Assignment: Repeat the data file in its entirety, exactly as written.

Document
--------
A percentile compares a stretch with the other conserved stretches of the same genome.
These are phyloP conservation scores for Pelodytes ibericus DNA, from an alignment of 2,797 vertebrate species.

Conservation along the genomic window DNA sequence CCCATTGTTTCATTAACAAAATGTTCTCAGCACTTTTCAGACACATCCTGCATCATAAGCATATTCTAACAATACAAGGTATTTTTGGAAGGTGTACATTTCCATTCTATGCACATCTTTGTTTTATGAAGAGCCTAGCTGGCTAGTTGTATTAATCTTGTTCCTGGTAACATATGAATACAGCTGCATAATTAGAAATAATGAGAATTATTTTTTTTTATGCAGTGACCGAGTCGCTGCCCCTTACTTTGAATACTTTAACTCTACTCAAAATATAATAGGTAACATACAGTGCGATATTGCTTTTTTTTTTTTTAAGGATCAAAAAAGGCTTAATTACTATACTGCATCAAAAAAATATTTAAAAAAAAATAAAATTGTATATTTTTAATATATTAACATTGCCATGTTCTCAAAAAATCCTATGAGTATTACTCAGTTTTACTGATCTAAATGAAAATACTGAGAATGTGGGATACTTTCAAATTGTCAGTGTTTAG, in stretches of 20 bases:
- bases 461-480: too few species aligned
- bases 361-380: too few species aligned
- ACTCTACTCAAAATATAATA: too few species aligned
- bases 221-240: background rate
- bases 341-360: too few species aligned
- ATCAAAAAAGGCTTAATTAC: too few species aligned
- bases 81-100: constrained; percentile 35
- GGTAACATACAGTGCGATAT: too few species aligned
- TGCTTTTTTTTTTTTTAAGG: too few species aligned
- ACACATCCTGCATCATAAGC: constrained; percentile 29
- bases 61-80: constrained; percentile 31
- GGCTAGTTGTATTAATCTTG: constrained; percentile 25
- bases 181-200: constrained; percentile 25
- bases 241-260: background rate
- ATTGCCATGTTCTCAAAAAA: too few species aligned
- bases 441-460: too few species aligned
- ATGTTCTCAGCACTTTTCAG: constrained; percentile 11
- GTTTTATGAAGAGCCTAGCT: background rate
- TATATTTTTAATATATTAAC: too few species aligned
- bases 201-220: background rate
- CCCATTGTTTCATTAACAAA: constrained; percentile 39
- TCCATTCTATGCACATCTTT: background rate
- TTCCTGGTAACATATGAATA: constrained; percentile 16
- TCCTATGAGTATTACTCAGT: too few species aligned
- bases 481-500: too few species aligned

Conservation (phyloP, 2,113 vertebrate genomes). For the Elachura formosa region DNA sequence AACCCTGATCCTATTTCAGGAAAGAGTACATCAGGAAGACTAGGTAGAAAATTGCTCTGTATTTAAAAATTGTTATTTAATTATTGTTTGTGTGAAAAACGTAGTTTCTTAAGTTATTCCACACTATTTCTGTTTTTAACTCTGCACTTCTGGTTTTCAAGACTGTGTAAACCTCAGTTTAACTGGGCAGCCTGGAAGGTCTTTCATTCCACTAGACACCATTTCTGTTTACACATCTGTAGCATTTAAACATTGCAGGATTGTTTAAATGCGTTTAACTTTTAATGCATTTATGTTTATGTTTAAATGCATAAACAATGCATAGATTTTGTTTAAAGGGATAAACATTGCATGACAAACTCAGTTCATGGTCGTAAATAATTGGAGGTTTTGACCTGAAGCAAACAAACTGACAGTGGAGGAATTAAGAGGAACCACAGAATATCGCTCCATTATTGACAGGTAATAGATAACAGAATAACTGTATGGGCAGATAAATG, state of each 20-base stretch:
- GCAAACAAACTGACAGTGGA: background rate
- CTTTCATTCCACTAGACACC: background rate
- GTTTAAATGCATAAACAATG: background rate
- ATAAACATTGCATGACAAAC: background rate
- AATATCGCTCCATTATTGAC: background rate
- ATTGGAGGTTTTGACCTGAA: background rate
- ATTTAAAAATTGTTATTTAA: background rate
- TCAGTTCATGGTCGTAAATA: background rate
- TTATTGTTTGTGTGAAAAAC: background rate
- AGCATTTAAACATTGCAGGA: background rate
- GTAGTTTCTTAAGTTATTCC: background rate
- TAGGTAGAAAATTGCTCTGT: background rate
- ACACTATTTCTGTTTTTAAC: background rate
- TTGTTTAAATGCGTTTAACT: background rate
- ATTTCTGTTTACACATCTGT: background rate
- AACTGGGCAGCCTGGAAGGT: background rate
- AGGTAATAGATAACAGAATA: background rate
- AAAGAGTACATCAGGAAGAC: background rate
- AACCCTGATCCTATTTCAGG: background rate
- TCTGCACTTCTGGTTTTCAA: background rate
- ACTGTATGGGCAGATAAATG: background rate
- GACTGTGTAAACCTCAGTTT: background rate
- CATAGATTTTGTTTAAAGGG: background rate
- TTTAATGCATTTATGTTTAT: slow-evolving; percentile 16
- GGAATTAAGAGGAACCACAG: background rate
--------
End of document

A percentile compares a stretch with the other conserved stretches of the same genome.
These are phyloP conservation scores for Pelodytes ibericus DNA, from an alignment of 2,797 vertebrate species.

Conservation along the genomic window DNA sequence CCCATTGTTTCATTAACAAAATGTTCTCAGCACTTTTCAGACACATCCTGCATCATAAGCATATTCTAACAATACAAGGTATTTTTGGAAGGTGTACATTTCCATTCTATGCACATCTTTGTTTTATGAAGAGCCTAGCTGGCTAGTTGTATTAATCTTGTTCCTGGTAACATATGAATACAGCTGCATAATTAGAAATAATGAGAATTATTTTTTTTTATGCAGTGACCGAGTCGCTGCCCCTTACTTTGAATACTTTAACTCTACTCAAAATATAATAGGTAACATACAGTGCGATATTGCTTTTTTTTTTTTTAAGGATCAAAAAAGGCTTAATTACTATACTGCATCAAAAAAATATTTAAAAAAAAATAAAATTGTATATTTTTAATATATTAACATTGCCATGTTCTCAAAAAATCCTATGAGTATTACTCAGTTTTACTGATCTAAATGAAAATACTGAGAATGTGGGATACTTTCAAATTGTCAGTGTTTAG, in stretches of 20 bases:
- bases 461-480: too few species aligned
- bases 361-380: too few species aligned
- ACTCTACTCAAAATATAATA: too few species aligned
- bases 221-240: background rate
- bases 341-360: too few species aligned
- ATCAAAAAAGGCTTAATTAC: too few species aligned
- bases 81-100: constrained; percentile 35
- GGTAACATACAGTGCGATAT: too few species aligned
- TGCTTTTTTTTTTTTTAAGG: too few species aligned
- ACACATCCTGCATCATAAGC: constrained; percentile 29
- bases 61-80: constrained; percentile 31
- GGCTAGTTGTATTAATCTTG: constrained; percentile 25
- bases 181-200: constrained; percentile 25
- bases 241-260: background rate
- ATTGCCATGTTCTCAAAAAA: too few species aligned
- bases 441-460: too few species aligned
- ATGTTCTCAGCACTTTTCAG: constrained; percentile 11
- GTTTTATGAAGAGCCTAGCT: background rate
- TATATTTTTAATATATTAAC: too few species aligned
- bases 201-220: background rate
- CCCATTGTTTCATTAACAAA: constrained; percentile 39
- TCCATTCTATGCACATCTTT: background rate
- TTCCTGGTAACATATGAATA: constrained; percentile 16
- TCCTATGAGTATTACTCAGT: too few species aligned
- bases 481-500: too few species aligned

Conservation (phyloP, 2,113 vertebrate genomes). For the Elachura formosa region DNA sequence AACCCTGATCCTATTTCAGGAAAGAGTACATCAGGAAGACTAGGTAGAAAATTGCTCTGTATTTAAAAATTGTTATTTAATTATTGTTTGTGTGAAAAACGTAGTTTCTTAAGTTATTCCACACTATTTCTGTTTTTAACTCTGCACTTCTGGTTTTCAAGACTGTGTAAACCTCAGTTTAACTGGGCAGCCTGGAAGGTCTTTCATTCCACTAGACACCATTTCTGTTTACACATCTGTAGCATTTAAACATTGCAGGATTGTTTAAATGCGTTTAACTTTTAATGCATTTATGTTTATGTTTAAATGCATAAACAATGCATAGATTTTGTTTAAAGGGATAAACATTGCATGACAAACTCAGTTCATGGTCGTAAATAATTGGAGGTTTTGACCTGAAGCAAACAAACTGACAGTGGAGGAATTAAGAGGAACCACAGAATATCGCTCCATTATTGACAGGTAATAGATAACAGAATAACTGTATGGGCAGATAAATG, state of each 20-base stretch:
- GCAAACAAACTGACAGTGGA: background rate
- CTTTCATTCCACTAGACACC: background rate
- GTTTAAATGCATAAACAATG: background rate
- ATAAACATTGCATGACAAAC: background rate
- AATATCGCTCCATTATTGAC: background rate
- ATTGGAGGTTTTGACCTGAA: background rate
- ATTTAAAAATTGTTATTTAA: background rate
- TCAGTTCATGGTCGTAAATA: background rate
- TTATTGTTTGTGTGAAAAAC: background rate
- AGCATTTAAACATTGCAGGA: background rate
- GTAGTTTCTTAAGTTATTCC: background rate
- TAGGTAGAAAATTGCTCTGT: background rate
- ACACTATTTCTGTTTTTAAC: background rate
- TTGTTTAAATGCGTTTAACT: background rate
- ATTTCTGTTTACACATCTGT: background rate
- AACTGGGCAGCCTGGAAGGT: background rate
- AGGTAATAGATAACAGAATA: background rate
- AAAGAGTACATCAGGAAGAC: background rate
- AACCCTGATCCTATTTCAGG: background rate
- TCTGCACTTCTGGTTTTCAA: background rate
- ACTGTATGGGCAGATAAATG: background rate
- GACTGTGTAAACCTCAGTTT: background rate
- CATAGATTTTGTTTAAAGGG: background rate
- TTTAATGCATTTATGTTTAT: slow-evolving; percentile 16
- GGAATTAAGAGGAACCACAG: background rate